The problem, of course, is that right now, the 10b-5 cause of action is in something of a transitional stage. The element of reliance - as constructed via the fraud on the market mechanism - is well-suited to a deterrence/enforcement purpose, but other elements (including damages and loss causation) are not. These elements remain tied to some construct of specific investor harm that becomes harder and harder to determine the more than the "front end" of the securities class action focuses on marketwide distortion/corruption. If class actions are deterrent devices rather than compensatory ones, there needs to be some kind of rational calculation regarding appropriate damages due to degree of market harm, balanced against the wrongfulness of the defendants' conduct. Right now, nothing in the cause of action provides space for that kind of calculation - instead, all we have are the increasingly artificial constructs of price impact, materiality, and loss causation, which, I believe, is at least one of the reasons for courts' incoherence on this subject.
Friday, November 27, 2015
Please accept my apologies for not posting this notice sooner. I received the call for papers a few weeks ago and meant to post it then. But I now see that the deadline for abstract submissions is Monday! Mea culpa. Please feel free to post a comment here or contact me by email for more information if you want to submit. I have a more full-blown version of the call for papers that I can send by email to those who are interested in more information. (I omitted here prior conference locations as well as the names and affiliations of members of the conference academic and practice review boards and organizing committee.)
I have participated in this conference for the past two years. While there are few law academics in attendance, I have found the work of our international colleagues from the business side of the aisle to be both very informative to my work and interesting in many other respects. This conference also has enabled me to forge new relationships that have positively impacted my scholarship.
Call for Papers
7th Conference on Innovative Trends Emerging in Microfinance (ITEM-7)
Pumping up Innovations In and Around Microfinance
(Microfinance, Crowdfunding and Community Development Finance)
Organized by the
Banque Populaire Chair in Microfinance of the Burgundy School of Business, Dijon, France
In collaboration with
The Chinese Association of Microfinance
Shanghai Jiao Tong University Centre for Financial Inclusion
March 15-17, 2016
In Shanghai, China
Poverty is a deep-rooted problem. Science magazine has published research indicating that poverty is even associated with cognitive problems. One hope to eradicate poverty is to provide the poor with the resources necessary to cope with it, the resources being specific to their situation. One possible resource is microfinance. Today, more and more researchers are getting involved in research that makes a difference to practitioners who want to create a new world of hope for the poor. Although it is too early to prove either a positive or a negative impact of financial leverage on the poor, other financial products are being offered to the poor so that they are financially included.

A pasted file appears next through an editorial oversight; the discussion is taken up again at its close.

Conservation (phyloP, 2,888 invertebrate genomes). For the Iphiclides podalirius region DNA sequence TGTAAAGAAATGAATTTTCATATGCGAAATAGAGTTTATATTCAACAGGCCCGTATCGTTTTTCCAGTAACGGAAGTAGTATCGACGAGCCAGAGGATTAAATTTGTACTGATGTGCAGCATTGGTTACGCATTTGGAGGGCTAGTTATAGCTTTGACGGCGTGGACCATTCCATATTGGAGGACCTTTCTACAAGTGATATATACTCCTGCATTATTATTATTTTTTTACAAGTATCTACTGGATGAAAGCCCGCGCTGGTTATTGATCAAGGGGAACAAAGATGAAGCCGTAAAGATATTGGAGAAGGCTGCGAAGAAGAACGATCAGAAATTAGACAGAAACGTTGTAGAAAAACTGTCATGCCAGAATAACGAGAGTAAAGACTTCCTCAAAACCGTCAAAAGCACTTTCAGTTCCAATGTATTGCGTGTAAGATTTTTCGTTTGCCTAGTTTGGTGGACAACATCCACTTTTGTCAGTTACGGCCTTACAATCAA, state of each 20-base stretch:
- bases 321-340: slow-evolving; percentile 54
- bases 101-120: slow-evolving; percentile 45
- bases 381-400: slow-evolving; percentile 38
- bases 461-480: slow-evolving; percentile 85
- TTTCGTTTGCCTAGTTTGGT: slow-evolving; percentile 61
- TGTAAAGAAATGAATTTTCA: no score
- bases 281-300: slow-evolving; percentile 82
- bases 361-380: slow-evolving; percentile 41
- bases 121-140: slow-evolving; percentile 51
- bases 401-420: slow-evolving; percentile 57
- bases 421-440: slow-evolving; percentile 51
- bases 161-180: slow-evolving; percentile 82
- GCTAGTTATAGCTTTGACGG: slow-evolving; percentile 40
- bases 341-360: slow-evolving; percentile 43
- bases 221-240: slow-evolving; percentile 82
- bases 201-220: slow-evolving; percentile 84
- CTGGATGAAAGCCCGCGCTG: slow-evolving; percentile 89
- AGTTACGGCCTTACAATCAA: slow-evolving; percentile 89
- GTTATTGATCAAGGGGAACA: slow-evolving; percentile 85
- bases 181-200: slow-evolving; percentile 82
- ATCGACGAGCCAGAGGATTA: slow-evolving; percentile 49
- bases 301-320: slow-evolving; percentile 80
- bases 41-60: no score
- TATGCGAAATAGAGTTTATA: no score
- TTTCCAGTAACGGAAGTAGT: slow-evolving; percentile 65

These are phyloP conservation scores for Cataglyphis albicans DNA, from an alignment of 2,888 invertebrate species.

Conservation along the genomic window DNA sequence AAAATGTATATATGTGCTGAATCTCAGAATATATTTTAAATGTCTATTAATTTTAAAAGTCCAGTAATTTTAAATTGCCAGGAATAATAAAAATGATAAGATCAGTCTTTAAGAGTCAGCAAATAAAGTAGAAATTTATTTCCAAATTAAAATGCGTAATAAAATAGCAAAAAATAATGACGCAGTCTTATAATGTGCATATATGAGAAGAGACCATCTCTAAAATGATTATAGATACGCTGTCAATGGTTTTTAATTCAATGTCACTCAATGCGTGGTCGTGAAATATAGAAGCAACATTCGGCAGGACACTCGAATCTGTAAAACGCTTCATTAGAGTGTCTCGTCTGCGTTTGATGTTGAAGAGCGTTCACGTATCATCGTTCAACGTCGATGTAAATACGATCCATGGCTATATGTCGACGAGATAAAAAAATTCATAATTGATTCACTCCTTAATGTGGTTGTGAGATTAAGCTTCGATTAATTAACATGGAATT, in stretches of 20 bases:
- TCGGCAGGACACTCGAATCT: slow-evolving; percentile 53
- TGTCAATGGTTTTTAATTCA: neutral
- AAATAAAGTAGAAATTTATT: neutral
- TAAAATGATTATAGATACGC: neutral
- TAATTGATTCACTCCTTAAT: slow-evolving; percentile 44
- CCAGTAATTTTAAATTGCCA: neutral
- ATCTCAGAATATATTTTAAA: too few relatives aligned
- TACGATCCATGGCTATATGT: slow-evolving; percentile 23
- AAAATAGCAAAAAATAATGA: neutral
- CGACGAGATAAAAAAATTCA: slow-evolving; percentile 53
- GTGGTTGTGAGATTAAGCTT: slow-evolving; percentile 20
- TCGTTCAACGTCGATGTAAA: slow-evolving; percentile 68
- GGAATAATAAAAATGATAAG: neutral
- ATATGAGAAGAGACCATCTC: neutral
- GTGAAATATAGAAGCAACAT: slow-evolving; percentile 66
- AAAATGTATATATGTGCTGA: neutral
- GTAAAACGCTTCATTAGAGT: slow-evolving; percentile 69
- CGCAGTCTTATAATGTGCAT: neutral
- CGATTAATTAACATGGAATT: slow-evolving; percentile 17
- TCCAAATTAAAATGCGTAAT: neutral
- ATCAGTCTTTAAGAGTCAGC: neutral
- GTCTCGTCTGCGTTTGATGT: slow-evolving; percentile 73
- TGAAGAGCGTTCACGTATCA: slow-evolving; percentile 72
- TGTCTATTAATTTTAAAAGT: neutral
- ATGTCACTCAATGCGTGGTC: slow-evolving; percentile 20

The international conference on Innovative Trends Emerging in Microfinance (ITEM) is aimed at researchers, both from academic field and from the industry, who are looking at institutional and technological environmental factors that could increase outreach or reduce costs or both. Previous editions of this conferences have been held in India, France and Morocco.
The 7th edition brings together researchers from three areas: Microfinance, Crowdfunding and Community Development Finance. However, the conference is open to other closely related microfinance fields and papers on impact measures, social governance, innovation, and sustainable development are welcomed.
The ITEM conference provides a forum for both researchers and practitioners to discuss and exchange on financial inclusion. The conference in March 2016 seeks quantitative, qualitative and experience-based papers from industry and academia. Case studies and PhD research-in-progress are also welcomed. It encourages reflections on the potential and use of technology in microfinance in developed and developing countries.
Papers can be in English, French and Chinese. Normally, there is no provision for translations. So, English is preferred.
The conference invites both professional presentations and research papers. Since we are all aiming for high level publications, we do not publish books or copyrighted proceedings. It is expected that the review process and the partnerships developed would help the researchers develop the paper towards a high impact journal and that, perhaps, they would think of acknowledging their participation in the conference. However, if researchers want, their papers are directly considered for journal special issues or books that the organizers or other participants may be associated with. These journals include Strategic Change (Wiley) and Cost Management (Thomson-Reuters).